The Great Craft Lager Renaissance: 2015 Will be a Lager Year

Long overshadowed by flashier IPAs and full-bodied stouts, the proud German-style lager is returning to favor in the craft beer community. These oft-understated expressions concern themselves not with assaulting your palate in a barrage of bitterness or cloying sweetness. Lagers rely instead on subtlety and complexity. And they are about to have their day.

So consider yourself warned — 2015 promises to be the Year of the Craft Lager.

[jump] Brewed in similar fashion for over 500 years, it's silly to consider traditional German styles as anything remotely new. Even the beer halls serving them are ancient by San Francisco's standards. Schroeder's restaurant in the Financial District, for example, has been pushing out boot-glass shaped mugs of märzen and doppelbock since 1893. But what was once a hangout for aging immigrants and European tourists is now seeing lunchtime crowds of young professionals and beer geeks eager to polish off liters of Aventinus and Weihenstephaner on draft.

This is hardly an aberration. It's the result of a slow pendulum swing back to the middle, after years spent in the wilderness of over-the-top hoppy ales. In many ways, a brewer can better showcase their meticulous craftsmanship through these quieter styles. And being that a lot of flavor can be lost on the journey from Bavaria to the Bay Area, local producers have stepped up to the plate to deliver a fresher take on what the Germans mastered many centuries ago. 

Dan Gordon has long been a legend in these here parts. The man originally responsible not only for Gordon Biersch, but the irresistible smell of garlic fried potatoes hovering relentlessly above the air at AT&T Park, has only ever been interested in German beer-making. It's no coincidence that he was the one of the first Americans to graduate from a five year brewing engineering program at the Technical University of Munich. It was there that he become a devotee of the Reinheitsgebot, learning, even, how to pronounce it. That's the German Beer Purity Law legislating the only 4 ingredients that can go into beer in this part of the world: hops, barley, yeast and water. It's been that way since 1487. And no liquid fermented in Germany can carry the title 'beer' on its label if it strays even remotely from this rigid guideline.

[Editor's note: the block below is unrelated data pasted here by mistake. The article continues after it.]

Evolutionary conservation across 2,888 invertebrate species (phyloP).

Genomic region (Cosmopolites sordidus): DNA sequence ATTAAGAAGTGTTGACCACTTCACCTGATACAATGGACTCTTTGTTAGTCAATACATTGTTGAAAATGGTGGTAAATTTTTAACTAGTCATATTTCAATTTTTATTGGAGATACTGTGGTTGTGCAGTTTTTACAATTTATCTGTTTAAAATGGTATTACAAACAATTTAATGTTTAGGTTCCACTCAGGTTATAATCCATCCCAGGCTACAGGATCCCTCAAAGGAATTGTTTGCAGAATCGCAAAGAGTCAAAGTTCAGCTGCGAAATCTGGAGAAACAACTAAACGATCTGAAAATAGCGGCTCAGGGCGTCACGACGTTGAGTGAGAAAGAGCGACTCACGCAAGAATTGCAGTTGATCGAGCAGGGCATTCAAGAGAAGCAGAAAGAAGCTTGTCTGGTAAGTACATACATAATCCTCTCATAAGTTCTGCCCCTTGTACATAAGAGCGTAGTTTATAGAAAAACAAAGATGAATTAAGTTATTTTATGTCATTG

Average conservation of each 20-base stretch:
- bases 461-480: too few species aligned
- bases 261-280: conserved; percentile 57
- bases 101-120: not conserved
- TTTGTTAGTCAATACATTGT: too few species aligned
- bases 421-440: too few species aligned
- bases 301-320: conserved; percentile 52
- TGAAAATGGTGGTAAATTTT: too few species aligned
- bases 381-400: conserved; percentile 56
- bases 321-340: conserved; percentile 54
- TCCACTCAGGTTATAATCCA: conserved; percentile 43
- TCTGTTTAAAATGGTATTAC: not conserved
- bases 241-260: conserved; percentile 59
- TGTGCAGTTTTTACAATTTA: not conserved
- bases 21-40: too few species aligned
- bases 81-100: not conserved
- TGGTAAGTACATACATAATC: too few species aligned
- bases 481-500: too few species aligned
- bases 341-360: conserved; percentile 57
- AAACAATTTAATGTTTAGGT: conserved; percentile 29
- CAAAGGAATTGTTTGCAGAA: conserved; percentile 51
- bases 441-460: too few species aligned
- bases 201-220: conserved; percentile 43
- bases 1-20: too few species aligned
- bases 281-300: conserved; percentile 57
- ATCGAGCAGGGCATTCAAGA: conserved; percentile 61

In 1988, Gordon and Dean Biersch opened their first brewery in Palo Alto. Much has changed since then, including a nationwide chain of brewpubs — which were subsequently sold off — and an expansion to a much larger brewing facility in San Jose. The one thing that has remained consistent is Gordon's devotion to lagering, with those four staple ingredients. Don't expect to see a pumpkin peach release anytime soon. 

The process of emulating German styles requires not only an allegiance to simplicity, but an equal regard to patience. A typical lager, with it's bottom-fermenting yeasts, must sit in the tank for upwards of a month, during which time an intrepid ale producer could easily turn over 3 times as much product. It's time-consuming, and labor intensive, which means its never going to take over pale ales on the shelves of your local liquor store. But as palates evolve to appreciate subtlety, demand will clear space for more and more Kolsh, come summertime. And the demographics are shifting. Head over to Schroeder's and see for yourself. Just don't forget to pair that Paulaner with a fresh-baked pretzel. Trends come and go, but some bonds can never be broken.

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